As Grafton said “graphic representation is among our most important tools for organizing information.” (Grafton, p. 10), time maps and timelines are quite helpful for the study of history. These tools for organizing historical events match “our mental furniture” (Grafton, p. 10) which shows our favor on visual forms. Chronology organizes information in a pattern. It is always with time and events in order or images with time on it.
As technology developed, we now have computers with more advanced chronological tools. Timemapper, for example, turns time and location in the information into visual images. Instead of using chart, we put events on a straight line in time order, which can better show more specific time sequence and time distance between each other. We can also trace the event to the map, by which we can find the space distance between different events. By comparing events happened in different time and space, we can find out more things that have not mentioned in the texts—the hidden relationship of different events. By finding similarities of time and space and events, which can be easily seen on Timemapper, we can connect different events and tell a story—an event can be the cause of the next event or the effect of an earlier event.
“The timeline offered a new way of visualizing history” (Grafton , p. 20), Timeglider gives a good example for this. Timeglider compacts pages of information into short titles in order which would be more clear and easier to understand. It is interesting that it organizes titles into “stairs” in order. In Payne’s Travel Journal, for example, we can figure out the route Payne and his partners traveled. We can also figure out the time they spend on different place simplely by seeing different distance between different titles. Titles that are close to the same vertical line show that Payne and his partners arrived in one place and quickly moved to another. Knowing this can help us find out the place where they spent more time staying in and that place would probably be an important place in which important events happened.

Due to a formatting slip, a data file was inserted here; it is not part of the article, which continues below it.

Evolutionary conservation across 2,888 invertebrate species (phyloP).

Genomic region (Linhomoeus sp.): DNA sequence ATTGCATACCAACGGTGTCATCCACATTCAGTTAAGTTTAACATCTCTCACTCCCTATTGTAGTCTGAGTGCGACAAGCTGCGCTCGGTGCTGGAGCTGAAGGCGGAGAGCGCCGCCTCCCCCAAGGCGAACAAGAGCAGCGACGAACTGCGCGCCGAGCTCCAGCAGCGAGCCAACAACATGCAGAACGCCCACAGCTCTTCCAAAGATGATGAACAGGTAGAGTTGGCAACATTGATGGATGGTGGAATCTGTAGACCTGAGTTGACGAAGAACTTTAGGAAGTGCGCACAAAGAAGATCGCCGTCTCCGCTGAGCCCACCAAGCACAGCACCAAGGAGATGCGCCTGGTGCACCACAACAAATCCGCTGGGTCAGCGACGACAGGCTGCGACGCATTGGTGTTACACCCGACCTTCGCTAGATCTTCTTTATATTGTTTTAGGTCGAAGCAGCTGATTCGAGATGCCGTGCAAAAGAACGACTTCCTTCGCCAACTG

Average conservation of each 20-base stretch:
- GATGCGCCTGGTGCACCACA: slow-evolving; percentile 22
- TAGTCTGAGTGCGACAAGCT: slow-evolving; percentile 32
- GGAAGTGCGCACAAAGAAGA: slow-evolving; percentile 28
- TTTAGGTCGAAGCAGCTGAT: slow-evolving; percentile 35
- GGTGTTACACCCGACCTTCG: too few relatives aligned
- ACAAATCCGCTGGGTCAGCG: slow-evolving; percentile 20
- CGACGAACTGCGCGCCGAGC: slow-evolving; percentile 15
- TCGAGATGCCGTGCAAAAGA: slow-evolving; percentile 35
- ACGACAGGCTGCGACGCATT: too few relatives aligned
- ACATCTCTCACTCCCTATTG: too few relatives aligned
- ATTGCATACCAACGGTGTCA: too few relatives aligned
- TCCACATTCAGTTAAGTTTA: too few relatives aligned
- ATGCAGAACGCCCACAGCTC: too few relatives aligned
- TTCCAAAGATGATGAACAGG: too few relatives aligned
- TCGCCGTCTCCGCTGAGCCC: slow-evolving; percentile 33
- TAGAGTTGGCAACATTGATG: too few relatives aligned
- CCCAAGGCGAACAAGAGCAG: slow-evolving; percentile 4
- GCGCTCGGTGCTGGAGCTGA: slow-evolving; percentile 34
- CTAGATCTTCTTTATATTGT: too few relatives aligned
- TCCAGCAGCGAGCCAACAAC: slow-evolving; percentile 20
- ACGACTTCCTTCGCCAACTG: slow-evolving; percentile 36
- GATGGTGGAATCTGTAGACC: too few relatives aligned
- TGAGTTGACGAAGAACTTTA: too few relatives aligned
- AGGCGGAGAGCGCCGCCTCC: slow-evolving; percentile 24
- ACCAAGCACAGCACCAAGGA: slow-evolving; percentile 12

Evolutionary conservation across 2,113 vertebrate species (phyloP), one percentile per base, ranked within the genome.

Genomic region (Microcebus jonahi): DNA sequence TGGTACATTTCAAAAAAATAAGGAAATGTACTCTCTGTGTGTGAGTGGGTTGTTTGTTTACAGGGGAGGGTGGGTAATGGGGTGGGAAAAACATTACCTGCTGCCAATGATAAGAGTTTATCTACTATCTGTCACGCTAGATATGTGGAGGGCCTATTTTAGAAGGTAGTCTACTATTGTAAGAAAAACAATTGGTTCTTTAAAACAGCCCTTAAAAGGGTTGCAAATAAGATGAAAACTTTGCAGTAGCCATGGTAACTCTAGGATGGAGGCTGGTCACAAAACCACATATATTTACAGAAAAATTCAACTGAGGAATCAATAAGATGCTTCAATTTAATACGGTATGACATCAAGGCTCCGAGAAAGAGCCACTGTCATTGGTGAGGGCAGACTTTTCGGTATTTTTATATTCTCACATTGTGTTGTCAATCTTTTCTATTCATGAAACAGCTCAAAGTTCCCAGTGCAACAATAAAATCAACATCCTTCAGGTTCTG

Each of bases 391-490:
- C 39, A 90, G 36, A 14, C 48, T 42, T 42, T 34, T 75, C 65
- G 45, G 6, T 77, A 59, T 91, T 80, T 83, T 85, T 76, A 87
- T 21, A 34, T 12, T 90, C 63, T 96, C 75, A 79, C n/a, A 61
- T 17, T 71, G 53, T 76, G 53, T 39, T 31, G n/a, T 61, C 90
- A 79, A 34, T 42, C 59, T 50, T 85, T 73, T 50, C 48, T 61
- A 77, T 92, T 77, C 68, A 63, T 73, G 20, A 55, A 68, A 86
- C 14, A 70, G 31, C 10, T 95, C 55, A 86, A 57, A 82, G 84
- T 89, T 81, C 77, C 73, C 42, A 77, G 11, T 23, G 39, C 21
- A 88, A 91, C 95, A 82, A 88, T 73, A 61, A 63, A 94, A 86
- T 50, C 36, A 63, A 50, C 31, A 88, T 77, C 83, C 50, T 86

Without chronology, history is just a million different little stories thrown together. According to Grafton, “While history dealt in stories, chronology dealt in facts.” (Grafton, 10) Chronology adds order and reliability to history. The chronology of events has shown Christians, for example, “when to celebrate Easter” or when other important events may occur (Grafton, 11). It is also useful for combining and comparing more than one “line” of events. For example, we can compare the history of a certain place in the world to another place and see which events happened at the same time and create an even broader history of events.
Modern timelines can show more than just the chronology of events. We can represent history not only via the chronology, but also via the importance and the geography of the events. Grafton observes that “Teachers and theorists claimed, over and over again, that chronology and geography were the two eyes of history: sources of precise, unquestionable information, which introduced order to the apparent chaos of events.” (Grafton, 17)
TimeMapper “clarified” historical events by adding a geographic aspect to each event. Along with ordering the events in chronological order, it also adds a pin onto the map for each event. Timeglider on the other hand, adds the importance aspect to each event. Along with ordering the events, you can adjust the size of the text of each event to signify the importance or relevance of each event depending on the subject of the timeline and ultimately the judgment of the creator.
Although each mode of representation offers a different “clarification” of the historical events, each one may also obscure parts of it. Sometimes it may look like two events occurred in the same location on the map in TimeMapper when in fact they occur in two different places just very close together. In Timeglider, events may be deemed unimportant when they should have been more important. These tools rely on the creator’s judgment and willingness to do deeper research before creating the timeline.
The point is, a line does not just represent the chronology of events. It is indeed a visualization of events over time. Therefore, it does not even just tell us a story; it shows us a story.